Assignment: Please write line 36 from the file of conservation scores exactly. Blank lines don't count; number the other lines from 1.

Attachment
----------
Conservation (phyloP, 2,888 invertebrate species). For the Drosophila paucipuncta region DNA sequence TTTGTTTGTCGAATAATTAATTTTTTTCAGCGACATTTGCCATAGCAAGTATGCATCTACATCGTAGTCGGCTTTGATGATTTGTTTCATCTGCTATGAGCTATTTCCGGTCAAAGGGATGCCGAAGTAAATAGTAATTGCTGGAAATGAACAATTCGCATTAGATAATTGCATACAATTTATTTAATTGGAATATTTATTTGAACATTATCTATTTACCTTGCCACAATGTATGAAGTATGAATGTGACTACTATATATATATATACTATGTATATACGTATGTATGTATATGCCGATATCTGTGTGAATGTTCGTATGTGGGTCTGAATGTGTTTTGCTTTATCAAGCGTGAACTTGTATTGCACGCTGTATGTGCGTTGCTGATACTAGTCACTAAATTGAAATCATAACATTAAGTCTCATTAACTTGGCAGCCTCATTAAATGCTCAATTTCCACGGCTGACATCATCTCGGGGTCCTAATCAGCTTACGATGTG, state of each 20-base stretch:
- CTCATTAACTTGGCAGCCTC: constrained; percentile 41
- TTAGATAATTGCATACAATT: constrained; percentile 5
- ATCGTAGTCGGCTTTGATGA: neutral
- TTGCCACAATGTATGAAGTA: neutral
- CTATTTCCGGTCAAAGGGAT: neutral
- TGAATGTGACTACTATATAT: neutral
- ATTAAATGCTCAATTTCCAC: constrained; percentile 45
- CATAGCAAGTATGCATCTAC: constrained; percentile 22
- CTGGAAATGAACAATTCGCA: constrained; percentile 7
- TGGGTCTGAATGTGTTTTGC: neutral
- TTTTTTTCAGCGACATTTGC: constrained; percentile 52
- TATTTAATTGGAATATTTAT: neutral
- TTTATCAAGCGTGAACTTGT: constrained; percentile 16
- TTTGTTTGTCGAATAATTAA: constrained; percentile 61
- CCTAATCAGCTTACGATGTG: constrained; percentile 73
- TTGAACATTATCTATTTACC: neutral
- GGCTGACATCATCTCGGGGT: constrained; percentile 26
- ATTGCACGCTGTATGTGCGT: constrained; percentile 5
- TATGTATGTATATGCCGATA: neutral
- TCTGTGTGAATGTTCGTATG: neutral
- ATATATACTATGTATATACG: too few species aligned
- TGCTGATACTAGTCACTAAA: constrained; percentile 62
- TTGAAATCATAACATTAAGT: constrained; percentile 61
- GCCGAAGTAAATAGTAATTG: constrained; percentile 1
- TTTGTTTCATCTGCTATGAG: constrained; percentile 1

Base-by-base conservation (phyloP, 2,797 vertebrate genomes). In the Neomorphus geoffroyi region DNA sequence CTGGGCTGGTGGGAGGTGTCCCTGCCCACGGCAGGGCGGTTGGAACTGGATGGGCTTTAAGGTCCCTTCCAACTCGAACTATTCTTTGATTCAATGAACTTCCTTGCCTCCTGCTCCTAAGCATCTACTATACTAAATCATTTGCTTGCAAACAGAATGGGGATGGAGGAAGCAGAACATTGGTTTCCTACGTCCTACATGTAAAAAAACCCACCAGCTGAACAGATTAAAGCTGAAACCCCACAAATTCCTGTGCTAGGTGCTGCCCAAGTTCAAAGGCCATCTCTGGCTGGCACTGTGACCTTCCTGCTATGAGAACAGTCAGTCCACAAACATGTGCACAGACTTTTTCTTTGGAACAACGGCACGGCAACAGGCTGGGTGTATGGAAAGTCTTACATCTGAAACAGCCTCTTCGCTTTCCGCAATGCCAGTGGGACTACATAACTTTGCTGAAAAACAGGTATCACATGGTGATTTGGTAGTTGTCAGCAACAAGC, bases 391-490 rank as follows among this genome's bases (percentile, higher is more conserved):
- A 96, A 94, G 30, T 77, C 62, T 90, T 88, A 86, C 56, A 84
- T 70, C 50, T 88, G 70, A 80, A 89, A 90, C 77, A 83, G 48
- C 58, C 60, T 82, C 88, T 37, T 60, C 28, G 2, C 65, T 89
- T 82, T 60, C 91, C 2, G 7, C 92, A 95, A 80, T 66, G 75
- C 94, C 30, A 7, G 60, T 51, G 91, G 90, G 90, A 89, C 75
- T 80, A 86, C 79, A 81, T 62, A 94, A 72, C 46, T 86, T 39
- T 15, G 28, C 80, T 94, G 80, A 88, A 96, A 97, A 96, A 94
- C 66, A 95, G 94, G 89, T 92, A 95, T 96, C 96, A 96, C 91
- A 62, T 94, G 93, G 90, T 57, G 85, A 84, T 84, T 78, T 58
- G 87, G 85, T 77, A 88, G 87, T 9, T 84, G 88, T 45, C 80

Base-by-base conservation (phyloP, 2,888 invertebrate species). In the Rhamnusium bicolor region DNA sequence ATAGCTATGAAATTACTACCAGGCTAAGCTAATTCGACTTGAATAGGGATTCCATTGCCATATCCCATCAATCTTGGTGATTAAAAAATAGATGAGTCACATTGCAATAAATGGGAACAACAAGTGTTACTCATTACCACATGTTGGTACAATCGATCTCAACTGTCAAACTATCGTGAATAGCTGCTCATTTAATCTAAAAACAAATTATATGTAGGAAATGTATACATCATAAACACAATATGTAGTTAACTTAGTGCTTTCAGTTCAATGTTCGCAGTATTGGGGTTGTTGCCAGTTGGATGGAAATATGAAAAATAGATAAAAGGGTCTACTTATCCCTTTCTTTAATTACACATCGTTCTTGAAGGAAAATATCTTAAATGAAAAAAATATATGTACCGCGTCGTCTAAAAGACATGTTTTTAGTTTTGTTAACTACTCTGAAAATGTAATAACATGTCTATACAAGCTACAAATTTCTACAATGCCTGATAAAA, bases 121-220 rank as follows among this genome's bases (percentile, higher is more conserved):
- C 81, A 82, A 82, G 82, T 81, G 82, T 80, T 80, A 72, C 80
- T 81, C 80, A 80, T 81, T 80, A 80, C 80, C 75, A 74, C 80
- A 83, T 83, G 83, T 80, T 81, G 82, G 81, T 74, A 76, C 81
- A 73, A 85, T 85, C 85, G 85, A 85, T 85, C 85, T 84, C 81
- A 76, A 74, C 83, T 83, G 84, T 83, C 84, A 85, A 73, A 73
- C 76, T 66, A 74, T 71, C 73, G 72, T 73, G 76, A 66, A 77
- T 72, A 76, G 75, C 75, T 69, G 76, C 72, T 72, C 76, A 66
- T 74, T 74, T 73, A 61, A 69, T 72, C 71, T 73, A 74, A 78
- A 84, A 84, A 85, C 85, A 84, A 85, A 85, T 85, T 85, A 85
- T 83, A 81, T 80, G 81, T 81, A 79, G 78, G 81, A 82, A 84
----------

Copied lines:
- A 62, T 94, G 93, G 90, T 57, G 85, A 84, T 84, T 78, T 58